I love Edutopia. I think it’s a great teacher resource. The articles are easy to read, informative, and have great ideas. I have so many of their articles bookmarked on my iPad so that I can use the ideas in the future.
One idea that I’m really interested in is classroom libraries. Personally I think that every English/Language Arts classroom should have a class library so that students have easy access to a variety of books. It’s just something I think is really important, and I know that I want to have my own classroom library someday.
I found a great article on the importance of classroom libraries on Edutopia. You can read it here. The author talks about the different types of readers, how to bring students into the classroom library, and how to incorporate the classroom library into lessons.
What I like about the article is that it’s broken into the three sections. I like the array of ideas that are connected to a single topic. I also like how the ideas are there and are detailed enough to work with but the article isn’t overwhelming. It’s just the right amount of information to be a springboard, which for me is all I need.
Read the article. Tell me what you think.
You may or may not have noticed that englishnook is slowly evolving. This blog began as a school project but has evolved into something that I truly and 100% love. I want this blog to be a success. As I move forward in my career I think it’s more and more important to have this resource to share what I’m learning, what I’m reading, what websites I’m using, and everything else.
I’ve taken out some of the pages that seemed irrelevant. I’ve worked hard to add more resources to the resources page and articles to the articles page. And I’ll keep adding. And I’ve been posting, and I’ll keep posting. Somewhere along the way I lost my mojo with this blog, but it’s back now, and I can’t wait to see where the next year takes this blog.
I’ve written about annotation already. I think it’s a really important skill to have and to teach regardless of what the subject matter is. I think it’s an especially important skill to teach if you’re teaching English, because so much of English revolves around analyzing and talking about texts. And at the end of the day I like to consider myself a pretty decent annotator. I’ve had a lot of practice, and I’ve come up with techniques that definitely work for me. But there’s one pretty massive thing I struggle with. I don’t like writing in books.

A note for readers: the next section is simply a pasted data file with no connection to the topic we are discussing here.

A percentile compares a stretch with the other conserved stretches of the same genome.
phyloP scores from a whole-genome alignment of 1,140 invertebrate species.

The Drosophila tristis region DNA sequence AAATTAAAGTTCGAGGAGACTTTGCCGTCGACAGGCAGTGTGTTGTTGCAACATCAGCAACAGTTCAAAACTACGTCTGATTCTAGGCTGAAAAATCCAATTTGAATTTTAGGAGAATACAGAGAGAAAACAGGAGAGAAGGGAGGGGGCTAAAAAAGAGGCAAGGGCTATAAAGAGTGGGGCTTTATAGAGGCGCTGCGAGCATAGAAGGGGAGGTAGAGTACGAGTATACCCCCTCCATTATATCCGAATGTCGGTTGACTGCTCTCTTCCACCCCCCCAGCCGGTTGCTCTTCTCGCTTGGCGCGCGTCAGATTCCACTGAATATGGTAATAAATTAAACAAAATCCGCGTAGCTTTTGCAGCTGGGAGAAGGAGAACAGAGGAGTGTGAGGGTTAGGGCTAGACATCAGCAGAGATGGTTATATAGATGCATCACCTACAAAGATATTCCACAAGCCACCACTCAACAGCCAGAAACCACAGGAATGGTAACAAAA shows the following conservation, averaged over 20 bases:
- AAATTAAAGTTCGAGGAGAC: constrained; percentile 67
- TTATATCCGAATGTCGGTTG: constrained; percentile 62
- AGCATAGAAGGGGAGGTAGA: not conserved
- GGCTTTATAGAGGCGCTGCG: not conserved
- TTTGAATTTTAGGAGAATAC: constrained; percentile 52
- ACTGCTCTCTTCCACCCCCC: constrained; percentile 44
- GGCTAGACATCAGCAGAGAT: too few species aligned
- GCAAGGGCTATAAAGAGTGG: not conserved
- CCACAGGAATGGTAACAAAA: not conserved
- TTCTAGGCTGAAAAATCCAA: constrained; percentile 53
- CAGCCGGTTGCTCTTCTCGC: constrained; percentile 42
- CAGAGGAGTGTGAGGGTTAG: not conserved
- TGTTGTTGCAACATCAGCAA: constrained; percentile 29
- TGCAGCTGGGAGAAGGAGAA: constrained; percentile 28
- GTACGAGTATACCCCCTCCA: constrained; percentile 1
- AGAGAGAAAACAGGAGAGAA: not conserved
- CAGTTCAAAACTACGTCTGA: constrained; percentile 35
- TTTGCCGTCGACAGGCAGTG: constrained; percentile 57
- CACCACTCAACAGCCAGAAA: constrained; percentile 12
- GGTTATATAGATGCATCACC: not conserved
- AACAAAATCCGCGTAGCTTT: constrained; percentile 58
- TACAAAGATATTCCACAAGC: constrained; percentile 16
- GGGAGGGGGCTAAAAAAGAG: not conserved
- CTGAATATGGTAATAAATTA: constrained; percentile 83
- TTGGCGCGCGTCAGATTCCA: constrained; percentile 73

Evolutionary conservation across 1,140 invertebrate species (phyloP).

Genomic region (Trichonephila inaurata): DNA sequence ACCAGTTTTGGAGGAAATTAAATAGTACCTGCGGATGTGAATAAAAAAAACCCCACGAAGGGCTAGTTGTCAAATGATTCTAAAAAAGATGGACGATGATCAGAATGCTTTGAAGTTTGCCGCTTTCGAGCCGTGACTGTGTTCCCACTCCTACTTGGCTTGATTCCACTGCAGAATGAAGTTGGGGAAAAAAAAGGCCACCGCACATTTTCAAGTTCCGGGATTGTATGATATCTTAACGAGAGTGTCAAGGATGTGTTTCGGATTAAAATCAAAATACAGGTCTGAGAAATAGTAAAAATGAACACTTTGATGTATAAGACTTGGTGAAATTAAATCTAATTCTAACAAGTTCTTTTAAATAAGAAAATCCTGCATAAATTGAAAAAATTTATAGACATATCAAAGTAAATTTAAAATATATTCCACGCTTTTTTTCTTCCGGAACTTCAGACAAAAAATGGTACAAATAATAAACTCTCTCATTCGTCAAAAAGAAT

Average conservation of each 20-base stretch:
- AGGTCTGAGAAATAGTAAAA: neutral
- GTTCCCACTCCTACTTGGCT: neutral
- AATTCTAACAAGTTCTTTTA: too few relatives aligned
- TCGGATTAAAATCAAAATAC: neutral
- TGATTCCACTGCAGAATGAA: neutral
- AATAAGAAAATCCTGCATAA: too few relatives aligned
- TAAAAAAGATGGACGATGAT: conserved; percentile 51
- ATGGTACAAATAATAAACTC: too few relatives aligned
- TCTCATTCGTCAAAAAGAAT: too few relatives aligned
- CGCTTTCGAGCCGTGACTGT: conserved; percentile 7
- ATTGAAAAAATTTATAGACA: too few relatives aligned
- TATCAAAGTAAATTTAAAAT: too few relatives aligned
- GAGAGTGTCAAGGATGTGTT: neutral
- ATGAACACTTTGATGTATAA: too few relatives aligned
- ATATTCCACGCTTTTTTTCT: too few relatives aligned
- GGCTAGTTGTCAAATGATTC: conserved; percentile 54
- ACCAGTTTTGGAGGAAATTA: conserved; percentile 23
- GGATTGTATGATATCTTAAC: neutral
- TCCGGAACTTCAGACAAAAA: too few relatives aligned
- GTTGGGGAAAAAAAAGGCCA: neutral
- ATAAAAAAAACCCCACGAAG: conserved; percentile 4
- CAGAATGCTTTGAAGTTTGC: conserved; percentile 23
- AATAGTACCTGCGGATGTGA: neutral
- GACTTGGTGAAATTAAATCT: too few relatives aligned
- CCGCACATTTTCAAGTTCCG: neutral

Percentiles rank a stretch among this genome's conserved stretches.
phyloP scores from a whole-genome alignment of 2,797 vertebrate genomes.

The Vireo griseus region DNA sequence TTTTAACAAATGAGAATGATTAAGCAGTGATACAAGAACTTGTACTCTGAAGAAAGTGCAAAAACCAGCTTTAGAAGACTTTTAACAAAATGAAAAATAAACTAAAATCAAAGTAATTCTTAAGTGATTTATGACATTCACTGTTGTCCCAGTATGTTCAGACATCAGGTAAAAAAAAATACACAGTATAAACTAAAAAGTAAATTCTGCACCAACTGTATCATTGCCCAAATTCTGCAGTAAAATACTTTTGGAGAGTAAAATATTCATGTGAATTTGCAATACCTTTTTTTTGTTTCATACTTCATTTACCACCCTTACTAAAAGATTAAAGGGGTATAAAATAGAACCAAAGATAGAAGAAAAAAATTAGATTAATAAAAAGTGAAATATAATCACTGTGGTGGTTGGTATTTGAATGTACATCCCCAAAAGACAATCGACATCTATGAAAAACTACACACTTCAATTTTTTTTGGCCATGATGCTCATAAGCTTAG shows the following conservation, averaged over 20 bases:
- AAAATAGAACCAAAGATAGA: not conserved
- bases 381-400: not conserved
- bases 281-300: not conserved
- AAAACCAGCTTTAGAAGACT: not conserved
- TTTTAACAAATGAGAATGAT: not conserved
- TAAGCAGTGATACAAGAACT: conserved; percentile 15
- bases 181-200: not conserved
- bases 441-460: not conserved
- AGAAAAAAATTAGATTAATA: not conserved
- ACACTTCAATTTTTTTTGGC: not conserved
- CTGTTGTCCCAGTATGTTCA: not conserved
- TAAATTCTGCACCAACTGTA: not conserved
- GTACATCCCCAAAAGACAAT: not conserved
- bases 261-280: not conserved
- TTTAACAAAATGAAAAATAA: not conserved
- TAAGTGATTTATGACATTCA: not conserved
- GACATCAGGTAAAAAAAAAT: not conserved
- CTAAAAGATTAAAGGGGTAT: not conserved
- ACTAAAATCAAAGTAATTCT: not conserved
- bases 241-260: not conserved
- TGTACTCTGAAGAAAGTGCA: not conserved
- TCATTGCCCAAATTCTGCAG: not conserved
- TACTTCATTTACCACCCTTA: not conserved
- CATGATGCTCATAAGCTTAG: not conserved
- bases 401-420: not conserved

As an English major and a future English teacher, this is kind of a big deal. In these areas of life we annotate our books to remember what we felt and what we thought so we can share it with others. And I don’t like to do that.
I have no problem with putting sticky notes in my books. Nor do I have any problems with writing on articles and print outs. But I have a really hard time actually writing in a book.
I think it stems from growing up an absolute book lover. Writing in books has always kind of seemed like defacing them. It’s always made me cringe and squirm.
I’m working on it. I have certain books I allow myself to annotate in. Maybe one day I’ll be a full fledged annotator.
What’s your stance on annotating?
Lately I’ve written about close reading. You can read my other post here. Since entering my internship close reading is something I’ve thought about a lot, and I have a lot of thoughts on the topic. That’s what happens when you really start to think about something – you realize just how many thoughts you have.
While my thoughts are varied and sometimes contradicting, I do believe that close reading is important. There’s a lot we can learn from close reading, and so long as we use close reading appropriately, it can be a valuable asset. But here’s my latest question on the topic.
Why do we call it close reading?
I ask because when I was thinking about it the other day, I realized that a better name might be active reading. We’re actively searching for information. We’re actively highlighting words and phrases that seem important to us. We’re actively asking questions. We’re actively thinking about what we’re reading and what it might mean.
So why not call it active reading?
I just think that if we did call it active reading, it might be a less intimidating concept, and a concept that’s more easily understood. Sometimes students get confused when we ask them to close read a passage because it’s a foreign concept and the name is a little abstract. I think that the title of active reading is more self explanatory for everyone involved.
Maybe it’s time to think about reconsidering what we call things. Maybe it’s OK to rename things if we think it might make more sense to our students. I think this is definitely something to really take some time and think about it.
Let me know what you think!
Welcome to the EnglishNook! This blog contains a number of presentations that I’ve made, tidbits of wisdom that I’ve gathered over time, articles that I’ve found interesting, and other organized miscellanea. I hope that you like what you find here and find it useful. Feel free to share your resources and ideas with me also!